There are too many options! Can you just tell me which bulbs to buy?
I haven't reviewed every lightbulb on the market, but I did spend many hours researching options and reading reviews before I bought bulbs for my own home.
Here are the bulbs I ultimately decided to purchase. My research focused on ones available on Amazon — if you're buying bulbs through some other retailer, there might be better options available.
- Cree 60W equivalent dimmable light, $6 each. This was one of the most versatile bulbs I found. It's dimmable, it works in enclosed fixtures, and Cree claims it will last for 22 years (assuming three hours per day of use). The main downside: a higher price than some others. Also, the bulb's ventilation holes might look a bit odd if the bulb itself is visible.
- Philips 60W equivalent light, $4 each. I bought a dozen of these because they were the cheapest 60W-equivalent bulbs I could find with a reputable manufacturer and solid reviews. I also liked them because they look more like conventional bulbs than most others on the market. However, these bulbs are much less versatile than the Cree ones: They're non-dimmable and don't work in enclosed fixtures. And Philips says they'll only last for about 10 years.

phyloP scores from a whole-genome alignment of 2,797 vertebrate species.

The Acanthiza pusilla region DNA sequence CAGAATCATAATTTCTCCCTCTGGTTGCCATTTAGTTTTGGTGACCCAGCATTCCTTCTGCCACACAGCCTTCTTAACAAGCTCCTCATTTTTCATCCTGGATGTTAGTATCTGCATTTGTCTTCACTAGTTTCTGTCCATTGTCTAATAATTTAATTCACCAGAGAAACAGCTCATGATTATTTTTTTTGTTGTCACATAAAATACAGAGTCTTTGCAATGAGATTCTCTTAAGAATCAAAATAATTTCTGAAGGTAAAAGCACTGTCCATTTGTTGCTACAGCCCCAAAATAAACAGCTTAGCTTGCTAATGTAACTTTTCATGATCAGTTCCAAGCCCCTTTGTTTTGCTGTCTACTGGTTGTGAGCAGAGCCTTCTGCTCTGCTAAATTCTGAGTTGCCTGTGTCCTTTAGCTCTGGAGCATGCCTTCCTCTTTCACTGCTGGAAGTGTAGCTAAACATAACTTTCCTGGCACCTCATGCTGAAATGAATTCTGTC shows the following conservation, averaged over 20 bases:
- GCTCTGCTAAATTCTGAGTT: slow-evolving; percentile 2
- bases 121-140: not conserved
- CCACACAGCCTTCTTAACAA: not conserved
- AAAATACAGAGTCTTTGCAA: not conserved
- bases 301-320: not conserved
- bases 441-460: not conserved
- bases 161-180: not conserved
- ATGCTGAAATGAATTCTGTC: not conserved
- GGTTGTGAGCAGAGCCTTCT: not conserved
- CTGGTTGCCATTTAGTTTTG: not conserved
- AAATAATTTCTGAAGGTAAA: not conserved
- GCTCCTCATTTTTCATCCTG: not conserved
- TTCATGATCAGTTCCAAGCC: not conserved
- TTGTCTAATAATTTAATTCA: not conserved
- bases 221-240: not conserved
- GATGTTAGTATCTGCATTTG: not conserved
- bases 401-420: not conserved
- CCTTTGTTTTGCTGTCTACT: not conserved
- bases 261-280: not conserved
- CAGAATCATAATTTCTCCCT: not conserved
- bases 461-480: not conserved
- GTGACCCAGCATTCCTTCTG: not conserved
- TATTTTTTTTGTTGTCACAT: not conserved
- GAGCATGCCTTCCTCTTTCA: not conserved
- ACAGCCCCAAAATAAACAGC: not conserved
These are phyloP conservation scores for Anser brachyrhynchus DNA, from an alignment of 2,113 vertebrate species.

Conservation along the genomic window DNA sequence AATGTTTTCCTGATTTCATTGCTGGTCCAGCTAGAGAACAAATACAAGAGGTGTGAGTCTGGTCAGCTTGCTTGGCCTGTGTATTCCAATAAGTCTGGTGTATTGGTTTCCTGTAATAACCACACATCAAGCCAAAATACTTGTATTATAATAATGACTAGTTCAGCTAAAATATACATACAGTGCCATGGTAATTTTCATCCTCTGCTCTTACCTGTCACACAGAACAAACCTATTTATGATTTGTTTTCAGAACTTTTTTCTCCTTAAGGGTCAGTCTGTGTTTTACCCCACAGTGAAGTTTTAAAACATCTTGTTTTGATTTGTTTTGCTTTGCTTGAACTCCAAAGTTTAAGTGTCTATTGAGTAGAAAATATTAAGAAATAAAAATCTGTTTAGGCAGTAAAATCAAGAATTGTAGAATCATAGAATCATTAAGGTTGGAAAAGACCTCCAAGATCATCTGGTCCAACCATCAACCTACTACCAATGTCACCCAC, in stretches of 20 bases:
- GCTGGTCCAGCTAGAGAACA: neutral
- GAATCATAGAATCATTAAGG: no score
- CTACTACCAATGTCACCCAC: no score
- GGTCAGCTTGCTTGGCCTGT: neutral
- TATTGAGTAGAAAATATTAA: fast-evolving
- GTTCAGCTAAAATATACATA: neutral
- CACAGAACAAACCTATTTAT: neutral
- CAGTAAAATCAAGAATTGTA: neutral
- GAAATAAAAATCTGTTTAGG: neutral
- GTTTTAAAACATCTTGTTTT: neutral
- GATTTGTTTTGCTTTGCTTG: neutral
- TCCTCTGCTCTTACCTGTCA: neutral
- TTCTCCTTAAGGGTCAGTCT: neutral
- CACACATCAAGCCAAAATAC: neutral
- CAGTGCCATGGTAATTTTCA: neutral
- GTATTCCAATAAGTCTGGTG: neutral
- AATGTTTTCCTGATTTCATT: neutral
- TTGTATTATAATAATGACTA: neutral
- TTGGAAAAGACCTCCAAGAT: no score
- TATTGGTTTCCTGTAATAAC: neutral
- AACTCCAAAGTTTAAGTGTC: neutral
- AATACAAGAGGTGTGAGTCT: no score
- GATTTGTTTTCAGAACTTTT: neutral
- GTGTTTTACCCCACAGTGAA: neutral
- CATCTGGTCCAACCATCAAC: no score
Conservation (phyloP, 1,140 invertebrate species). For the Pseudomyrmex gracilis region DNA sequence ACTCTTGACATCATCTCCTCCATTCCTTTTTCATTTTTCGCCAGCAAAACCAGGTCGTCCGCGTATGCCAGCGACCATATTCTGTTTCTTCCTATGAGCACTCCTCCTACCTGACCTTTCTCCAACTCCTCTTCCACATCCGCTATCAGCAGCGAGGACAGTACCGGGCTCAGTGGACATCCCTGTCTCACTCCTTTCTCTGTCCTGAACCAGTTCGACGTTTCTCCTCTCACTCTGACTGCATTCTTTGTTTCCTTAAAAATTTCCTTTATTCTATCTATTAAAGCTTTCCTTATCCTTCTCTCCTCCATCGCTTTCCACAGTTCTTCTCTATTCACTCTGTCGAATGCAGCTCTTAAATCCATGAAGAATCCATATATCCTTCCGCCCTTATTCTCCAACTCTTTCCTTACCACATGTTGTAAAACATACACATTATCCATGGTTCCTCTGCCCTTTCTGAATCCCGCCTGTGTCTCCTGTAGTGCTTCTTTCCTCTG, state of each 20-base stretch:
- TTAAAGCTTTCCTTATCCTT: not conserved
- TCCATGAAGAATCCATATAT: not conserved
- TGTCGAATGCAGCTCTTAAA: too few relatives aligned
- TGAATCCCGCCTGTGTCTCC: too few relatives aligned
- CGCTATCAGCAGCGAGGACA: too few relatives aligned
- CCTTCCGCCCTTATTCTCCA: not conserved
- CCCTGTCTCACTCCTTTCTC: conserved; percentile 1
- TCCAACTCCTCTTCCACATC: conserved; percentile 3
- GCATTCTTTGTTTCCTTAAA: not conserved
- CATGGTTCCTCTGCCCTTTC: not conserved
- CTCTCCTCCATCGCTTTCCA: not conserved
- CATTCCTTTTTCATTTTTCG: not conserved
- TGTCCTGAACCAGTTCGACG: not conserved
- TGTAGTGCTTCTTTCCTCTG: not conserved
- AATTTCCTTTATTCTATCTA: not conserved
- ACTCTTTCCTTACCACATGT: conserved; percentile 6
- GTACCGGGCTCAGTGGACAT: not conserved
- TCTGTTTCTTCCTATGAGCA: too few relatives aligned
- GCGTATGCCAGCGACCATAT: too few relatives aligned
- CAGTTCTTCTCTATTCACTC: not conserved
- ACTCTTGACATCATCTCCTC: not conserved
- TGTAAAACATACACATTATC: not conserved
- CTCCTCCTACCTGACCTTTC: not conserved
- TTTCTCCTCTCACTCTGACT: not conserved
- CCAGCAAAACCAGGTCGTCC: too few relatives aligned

- Philips 100W equivalent light, $9 each. This is the 100-watt-equivalent version of the previous bulb. They have all the same strengths and weaknesses as their dimmer cousin, but cost more.
- Cree 65W equivalent dimmable flood light, $9 each. I needed to replace some recessed flood lights in the basement. These Cree bulbs fit the bill, but they were fairly expensive.
- Philips 60W equivalent dimmable light, $15.50 each. I paid $12 each for these bulbs, making them the most expensive ones I bought. And their price appears to have risen since my purchase. I paid a premium here because our kitchen has a row of track lights connected to a dimmer switch — so I needed several LED lights that were the right shape, looked attractive, and were dimmable.